But the name had to go. He told studio head Louis B. Mayer it reminded him too much of a sewer. Smith had a contest challenging the movie-going public to come up with a name for the new actress. At first the name “Joan Arden” was the winner. But then it turned out that some other actress had that name. So, as a second choice Crawford was selected. She was underwhelmed with that choice, saying it reminded her of a crawfish. But in time she grew comfortable with it.
It was her dancing talents that brought Crawford her first roles. Not content at being a minor league actress, she started a campaign to make herself known. “No one decided to make Joan Crawford a star. Joan Crawford became a star because Joan Crawford decided to become a star,” MGM screen writer Frederica Sagor Maas noted. Soon her performances at Hollywood dance competitions attracted attention, particularly the Black Bottom and the Charleston. It worked and soon she was given a role in a major motion picture, “Sally, Irene and Mary.”
The two most important things that happened to Crawford in the silent era were acting with Lon Chaney Sr. and appearing in “Our Dancing Daughters.” She said of Chaney: “It was then that I became aware for the first time of the difference between standing in front of a camera and acting.” "Dancing Daughters" was about the flaming youth of the '20s that packed the theaters, appealing primarily to female audiences. When some complained about her wild antics in the film she quipped, “If you want to see the girl next door, go next door.”
The arrival of talking pictures spelled doom for many in Hollywood as the 1950s movie “Singing in the Rain” later depicted it. This was not so for Crawford, who had for years been working to get rid of her southwestern accent. At the time the “Jazz Singer” appeared she had herself ready for them. The 30s began with Crawford appearing in films with a new, young actor named Clark Gable. Perhaps her most famous appearance came early in that decade in 1932’s “Grand Hotel,” set in an international hotel with a passing scene of guests. She appeared with Wallace Berry in her segment, a famous star of the day. Along the way there were husbands Douglas Fairbanks and Franchot Tone.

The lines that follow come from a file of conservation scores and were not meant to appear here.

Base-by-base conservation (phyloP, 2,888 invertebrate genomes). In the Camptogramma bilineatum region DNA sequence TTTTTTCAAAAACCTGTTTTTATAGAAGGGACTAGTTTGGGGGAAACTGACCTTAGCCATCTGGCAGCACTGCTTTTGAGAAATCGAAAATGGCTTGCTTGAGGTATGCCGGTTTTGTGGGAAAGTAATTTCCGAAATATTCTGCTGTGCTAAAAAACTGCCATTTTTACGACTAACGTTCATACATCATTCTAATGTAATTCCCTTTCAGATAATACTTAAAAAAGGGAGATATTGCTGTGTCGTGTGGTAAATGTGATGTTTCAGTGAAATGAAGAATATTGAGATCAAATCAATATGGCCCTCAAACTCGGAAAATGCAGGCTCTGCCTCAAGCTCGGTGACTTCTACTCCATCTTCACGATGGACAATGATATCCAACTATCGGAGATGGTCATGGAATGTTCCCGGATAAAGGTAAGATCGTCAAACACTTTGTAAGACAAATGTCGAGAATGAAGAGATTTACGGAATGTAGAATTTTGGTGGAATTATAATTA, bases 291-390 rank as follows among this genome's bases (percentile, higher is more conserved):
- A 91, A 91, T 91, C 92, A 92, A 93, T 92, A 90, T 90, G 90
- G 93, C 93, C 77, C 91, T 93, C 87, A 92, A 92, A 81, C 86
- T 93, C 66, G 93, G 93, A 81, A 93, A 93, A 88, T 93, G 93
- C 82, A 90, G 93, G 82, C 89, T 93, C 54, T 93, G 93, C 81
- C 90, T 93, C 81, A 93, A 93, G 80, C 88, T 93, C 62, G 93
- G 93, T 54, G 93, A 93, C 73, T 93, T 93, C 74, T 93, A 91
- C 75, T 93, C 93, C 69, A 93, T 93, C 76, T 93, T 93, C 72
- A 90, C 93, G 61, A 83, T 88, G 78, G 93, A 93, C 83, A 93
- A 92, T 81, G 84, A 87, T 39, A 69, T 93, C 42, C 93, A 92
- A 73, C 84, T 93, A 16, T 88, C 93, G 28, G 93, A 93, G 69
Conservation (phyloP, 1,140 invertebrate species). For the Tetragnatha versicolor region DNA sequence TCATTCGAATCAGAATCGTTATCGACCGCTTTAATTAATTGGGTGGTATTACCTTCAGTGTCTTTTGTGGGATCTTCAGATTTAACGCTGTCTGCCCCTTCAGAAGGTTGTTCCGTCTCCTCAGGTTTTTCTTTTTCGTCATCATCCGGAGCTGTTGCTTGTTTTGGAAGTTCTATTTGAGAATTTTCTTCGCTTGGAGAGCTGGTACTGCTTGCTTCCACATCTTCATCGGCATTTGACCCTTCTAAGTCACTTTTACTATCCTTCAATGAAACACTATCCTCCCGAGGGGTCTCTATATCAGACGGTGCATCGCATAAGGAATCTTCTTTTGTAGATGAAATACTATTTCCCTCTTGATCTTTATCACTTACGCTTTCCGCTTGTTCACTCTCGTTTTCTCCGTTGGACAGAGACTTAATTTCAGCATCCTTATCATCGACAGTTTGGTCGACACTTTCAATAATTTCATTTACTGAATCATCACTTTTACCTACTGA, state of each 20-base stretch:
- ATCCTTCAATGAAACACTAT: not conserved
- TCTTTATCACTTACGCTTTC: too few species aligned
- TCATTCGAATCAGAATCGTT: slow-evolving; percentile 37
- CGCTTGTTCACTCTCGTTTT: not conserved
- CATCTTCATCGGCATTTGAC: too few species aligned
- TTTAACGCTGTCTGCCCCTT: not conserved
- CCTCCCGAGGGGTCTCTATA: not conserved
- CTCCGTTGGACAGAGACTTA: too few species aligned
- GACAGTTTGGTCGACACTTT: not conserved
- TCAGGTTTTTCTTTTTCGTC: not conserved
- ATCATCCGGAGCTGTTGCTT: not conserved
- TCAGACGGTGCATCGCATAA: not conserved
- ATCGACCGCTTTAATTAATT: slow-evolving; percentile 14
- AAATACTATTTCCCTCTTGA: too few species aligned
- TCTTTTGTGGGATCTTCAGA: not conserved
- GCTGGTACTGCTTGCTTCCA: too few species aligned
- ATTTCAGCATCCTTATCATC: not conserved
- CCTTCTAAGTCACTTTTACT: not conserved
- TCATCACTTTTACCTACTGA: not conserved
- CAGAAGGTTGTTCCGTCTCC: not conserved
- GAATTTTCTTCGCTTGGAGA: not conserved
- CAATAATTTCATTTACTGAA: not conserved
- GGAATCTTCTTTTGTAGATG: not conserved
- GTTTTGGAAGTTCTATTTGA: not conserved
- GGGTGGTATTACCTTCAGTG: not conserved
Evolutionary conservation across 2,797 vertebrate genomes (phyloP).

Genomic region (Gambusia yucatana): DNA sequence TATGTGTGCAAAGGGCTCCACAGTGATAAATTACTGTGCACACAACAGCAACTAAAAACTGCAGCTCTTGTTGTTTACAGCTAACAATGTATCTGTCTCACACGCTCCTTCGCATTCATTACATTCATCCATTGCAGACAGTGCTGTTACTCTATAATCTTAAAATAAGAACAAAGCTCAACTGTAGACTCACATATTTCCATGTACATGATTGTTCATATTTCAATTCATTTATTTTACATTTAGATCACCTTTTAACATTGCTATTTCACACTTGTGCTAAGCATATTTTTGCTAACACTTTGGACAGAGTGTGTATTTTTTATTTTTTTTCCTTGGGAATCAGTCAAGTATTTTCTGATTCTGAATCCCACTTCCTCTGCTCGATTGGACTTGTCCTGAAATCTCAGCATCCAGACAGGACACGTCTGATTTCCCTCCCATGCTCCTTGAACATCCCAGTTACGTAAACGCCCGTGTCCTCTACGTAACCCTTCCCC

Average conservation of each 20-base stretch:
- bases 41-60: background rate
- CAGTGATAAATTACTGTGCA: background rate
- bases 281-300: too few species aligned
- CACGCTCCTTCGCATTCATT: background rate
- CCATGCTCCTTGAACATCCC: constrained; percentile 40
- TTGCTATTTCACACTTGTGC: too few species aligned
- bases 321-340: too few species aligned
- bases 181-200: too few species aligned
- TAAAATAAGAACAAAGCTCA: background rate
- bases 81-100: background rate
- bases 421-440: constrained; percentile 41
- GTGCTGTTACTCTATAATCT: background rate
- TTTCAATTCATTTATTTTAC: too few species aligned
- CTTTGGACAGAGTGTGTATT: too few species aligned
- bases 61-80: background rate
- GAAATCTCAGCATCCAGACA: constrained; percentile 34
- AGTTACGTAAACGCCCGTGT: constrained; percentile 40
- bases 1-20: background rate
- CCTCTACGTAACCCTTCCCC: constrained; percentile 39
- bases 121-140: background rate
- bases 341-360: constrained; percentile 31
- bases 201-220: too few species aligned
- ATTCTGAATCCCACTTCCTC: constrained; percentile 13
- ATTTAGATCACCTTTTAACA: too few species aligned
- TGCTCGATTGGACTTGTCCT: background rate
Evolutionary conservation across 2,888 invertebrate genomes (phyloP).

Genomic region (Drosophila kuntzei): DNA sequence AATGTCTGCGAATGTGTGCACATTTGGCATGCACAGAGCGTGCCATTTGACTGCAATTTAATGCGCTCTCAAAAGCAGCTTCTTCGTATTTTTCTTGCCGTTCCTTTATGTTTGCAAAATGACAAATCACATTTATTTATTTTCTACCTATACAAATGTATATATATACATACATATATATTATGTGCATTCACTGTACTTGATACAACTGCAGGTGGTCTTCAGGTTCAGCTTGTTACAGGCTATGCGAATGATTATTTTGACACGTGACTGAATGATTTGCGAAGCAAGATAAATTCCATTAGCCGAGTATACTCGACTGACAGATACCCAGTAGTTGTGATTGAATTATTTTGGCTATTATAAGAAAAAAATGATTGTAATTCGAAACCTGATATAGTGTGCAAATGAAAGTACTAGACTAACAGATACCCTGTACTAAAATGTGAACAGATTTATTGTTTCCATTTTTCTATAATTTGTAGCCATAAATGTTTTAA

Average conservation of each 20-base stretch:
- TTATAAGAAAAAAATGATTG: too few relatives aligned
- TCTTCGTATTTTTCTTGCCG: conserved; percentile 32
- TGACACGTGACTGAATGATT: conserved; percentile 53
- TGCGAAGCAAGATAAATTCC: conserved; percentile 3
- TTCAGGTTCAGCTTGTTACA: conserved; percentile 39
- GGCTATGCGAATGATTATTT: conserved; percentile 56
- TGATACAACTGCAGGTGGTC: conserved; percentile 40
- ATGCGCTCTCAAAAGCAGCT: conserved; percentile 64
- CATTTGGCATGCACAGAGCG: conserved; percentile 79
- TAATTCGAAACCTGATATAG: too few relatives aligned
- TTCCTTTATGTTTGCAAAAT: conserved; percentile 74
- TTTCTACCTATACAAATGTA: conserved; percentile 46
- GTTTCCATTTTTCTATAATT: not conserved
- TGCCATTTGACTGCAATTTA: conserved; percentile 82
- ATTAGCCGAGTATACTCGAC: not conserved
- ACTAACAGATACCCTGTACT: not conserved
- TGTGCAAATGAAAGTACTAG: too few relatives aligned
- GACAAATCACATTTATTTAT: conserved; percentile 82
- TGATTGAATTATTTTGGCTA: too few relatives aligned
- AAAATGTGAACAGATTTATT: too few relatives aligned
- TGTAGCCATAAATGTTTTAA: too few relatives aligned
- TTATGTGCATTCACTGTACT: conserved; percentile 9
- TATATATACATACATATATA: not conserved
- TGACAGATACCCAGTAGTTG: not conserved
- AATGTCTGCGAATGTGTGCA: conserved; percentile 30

For a period in the mid-30s, Crawford’s career hit a snag when she and others, among them Katherine Hepburn, were labeled “box office poison.” But by 1940 her career had revived. That same year she adopted a daughter she named Christina and later a boy that was named Christopher. Crawford’s role in “Mildred Pierce” was to garner her a Best Actress Oscar. It was a film of love, murder and betrayal that hooked 1946’s audiences. Her career took off as a result. It also began her famous feud with Bette Davis who had turned down the role and never forgave Crawford for winning the Oscar. How much of the feud was real, and how much studio hype, is not known. A director who worked with both of them put it this way: “It’s proper to say that they really detested each other but behaved absolutely beautifully.”
It was in 1947 that Crawford adopted the two children from a Tennessee orphan’s home that she called Cathy and Cindy. In 1955 she married her fourth and final husband, Alfred Steele, the CEO of Pepsi-Cola. Crawford used her star wattage to push Pepsi advertising. When Steele died in 1959, the board tried to “dump” her but in the end, after gossip column pressure, gave her a seat on the board.
In 1962, Crawford stepped into horror with “Whatever Happened to Baby Jane?” She acted in the film with Bette Davis, but the feud was never really over, and they would be sniping at each other into their respective graves. Joan Crawford died of a myocardial infarction in 1977. In her will, she bequeathed to her two youngest children, Cindy and Cathy, $77,500 each from her $2 million estate. She explicitly disinherited the two eldest, Christina and Christopher, saying “It is my intention to make no provision herein for my son Christopher, or my daughter, Christina, for reasons that are well known to them.” Both of them challenged the will and received a $55,000 settlement.